The base, which plays a key role in the global network of the National Security Agency (NSA), GCHQ's American partner, now includes 33 radomes – commonly called "golf balls" after the white sheeting protecting the satellite receiving and transmission stations – and is undergoing a big construction programme.
The study describes the programme, called Project Phoenix, as "one of the largest and most sophisticated high technology programmes carried out anywhere in the UK over the last 10 years". Work on it has been reserved for US-based arms corporations including Lockheed Martin and Northrop Grumman, and their personnel with high-level security clearance, it notes.
Though the base is officially called RAF Menwith Hill, most of the staff there are US employees of the NSA. The total number of people working there is due to increase from 1,800 last year (of whom 400 were British) to 2,500 in 2015.
The costs to Britain of servicing Menwith Hill, like other American bases in Britain, are confidential under cost-sharing arrangements between the UK and the US. The total cost of the equipment at the base, and running it, is classified.
However, official figures released in the US show that this year the NSA is spending $68m (£43m) just on a generator plant to provide power for new supercomputers at the base.
Computers at the base are capable of carrying out 2m intercepts an hour, according to the Federation of American Scientists, an independent US body.
The report on the base was commissioned by the Yorkshire Campaign for Nuclear Disaarmament (CND) and funded by the Joseph Rowntree Charitable Trust. It said the base was being expanded "to provide qualitatively new capabilities for intelligence-led warfare".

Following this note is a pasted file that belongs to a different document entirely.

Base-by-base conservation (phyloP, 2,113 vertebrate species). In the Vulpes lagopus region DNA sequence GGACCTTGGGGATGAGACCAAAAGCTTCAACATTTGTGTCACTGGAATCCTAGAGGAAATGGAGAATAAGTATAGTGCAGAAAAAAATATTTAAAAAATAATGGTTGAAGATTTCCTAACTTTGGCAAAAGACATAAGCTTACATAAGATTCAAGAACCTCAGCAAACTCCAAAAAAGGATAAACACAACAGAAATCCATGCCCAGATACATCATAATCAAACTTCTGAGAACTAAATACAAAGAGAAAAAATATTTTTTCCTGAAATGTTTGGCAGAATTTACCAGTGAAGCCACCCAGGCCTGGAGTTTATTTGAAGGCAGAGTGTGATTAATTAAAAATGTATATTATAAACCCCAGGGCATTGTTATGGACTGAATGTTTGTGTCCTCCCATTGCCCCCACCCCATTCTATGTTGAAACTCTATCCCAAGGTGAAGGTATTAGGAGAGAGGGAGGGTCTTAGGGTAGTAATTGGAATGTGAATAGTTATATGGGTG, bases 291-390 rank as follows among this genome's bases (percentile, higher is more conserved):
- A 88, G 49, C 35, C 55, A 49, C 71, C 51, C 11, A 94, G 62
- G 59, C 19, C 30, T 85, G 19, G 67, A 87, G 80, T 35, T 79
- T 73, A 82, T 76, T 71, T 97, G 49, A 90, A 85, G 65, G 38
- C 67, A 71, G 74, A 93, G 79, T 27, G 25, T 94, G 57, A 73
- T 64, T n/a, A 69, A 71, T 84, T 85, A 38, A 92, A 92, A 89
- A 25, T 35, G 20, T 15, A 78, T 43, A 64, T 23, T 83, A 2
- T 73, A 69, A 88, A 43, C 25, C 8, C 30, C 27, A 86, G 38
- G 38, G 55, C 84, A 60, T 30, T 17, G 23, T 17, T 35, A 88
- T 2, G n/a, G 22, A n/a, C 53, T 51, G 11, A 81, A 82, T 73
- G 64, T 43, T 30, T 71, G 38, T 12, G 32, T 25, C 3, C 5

Menwith Hill will combine its traditional role of eavesdropping on communications and missile tests to "co-ordinate real-time military operations such as covert warfare, using a variety of intelligence sources".
Satellite communications and imagery and supercomputers at the base "can provide real-time surveillance to support US military operations", according to the new study. It said Menwith Hill would be "fully operational as an upgraded, active intelligence hub by 2015".
Steve Schofield, the study's author, said: "It is no longer possible to think of Menwith Hill as simply carrying out traditional military, diplomatic and commercial electronic spying for the United States, but rather to recognise its role as an active provider of integrated intelligence to support new forms of warfare."
He added: "This paradigm shift towards permanent surveillance from space and real-time military interventions anywhere in the world through remotely-controlled weapons raises profound questions about the western way of war but questions that are, as yet, barely being addressed."
The RAF describes Menwith Hill's primary mission as providing "intelligence support for UK, US and allied interests". Satellite communications also provide data for the US missile defence system, the RAF says.
It would be "inappropriate to go into any detail about operations carried out at RAF Menwith Hill in support of national security", it says.
"Public and parliamentary scrutiny of RAF Menwith Hill is provided through
clear lines of ministerial responsibility and by the intelligence and security